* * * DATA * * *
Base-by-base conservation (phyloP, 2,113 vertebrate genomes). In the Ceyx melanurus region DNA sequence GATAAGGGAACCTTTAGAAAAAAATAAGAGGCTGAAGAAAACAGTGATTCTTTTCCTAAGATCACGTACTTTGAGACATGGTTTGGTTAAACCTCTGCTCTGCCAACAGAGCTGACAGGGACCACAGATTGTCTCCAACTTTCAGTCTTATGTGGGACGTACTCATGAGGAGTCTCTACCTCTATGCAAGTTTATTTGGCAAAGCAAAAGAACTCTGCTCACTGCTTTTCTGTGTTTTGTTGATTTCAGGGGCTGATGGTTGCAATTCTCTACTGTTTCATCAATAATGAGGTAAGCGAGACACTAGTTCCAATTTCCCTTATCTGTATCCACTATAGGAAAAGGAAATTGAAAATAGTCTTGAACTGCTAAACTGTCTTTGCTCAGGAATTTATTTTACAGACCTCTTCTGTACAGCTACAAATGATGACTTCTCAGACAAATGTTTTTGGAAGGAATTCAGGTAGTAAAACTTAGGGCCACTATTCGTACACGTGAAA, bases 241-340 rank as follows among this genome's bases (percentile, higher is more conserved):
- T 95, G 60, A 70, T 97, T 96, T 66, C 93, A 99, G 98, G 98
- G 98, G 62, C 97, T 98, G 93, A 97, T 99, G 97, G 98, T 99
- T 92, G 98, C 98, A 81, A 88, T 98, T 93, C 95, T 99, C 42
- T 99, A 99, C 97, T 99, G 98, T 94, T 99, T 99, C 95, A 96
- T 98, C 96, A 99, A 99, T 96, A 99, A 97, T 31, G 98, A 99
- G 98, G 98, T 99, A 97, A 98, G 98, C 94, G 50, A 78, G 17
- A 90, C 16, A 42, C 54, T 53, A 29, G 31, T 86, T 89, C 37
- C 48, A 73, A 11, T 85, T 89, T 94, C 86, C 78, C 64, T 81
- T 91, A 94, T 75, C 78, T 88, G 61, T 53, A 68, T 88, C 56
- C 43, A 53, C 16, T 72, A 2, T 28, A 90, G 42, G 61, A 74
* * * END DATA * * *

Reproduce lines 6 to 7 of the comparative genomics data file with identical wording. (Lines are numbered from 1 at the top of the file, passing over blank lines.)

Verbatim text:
- T 98, C 96, A 99, A 99, T 96, A 99, A 97, T 31, G 98, A 99
- G 98, G 98, T 99, A 97, A 98, G 98, C 94, G 50, A 78, G 17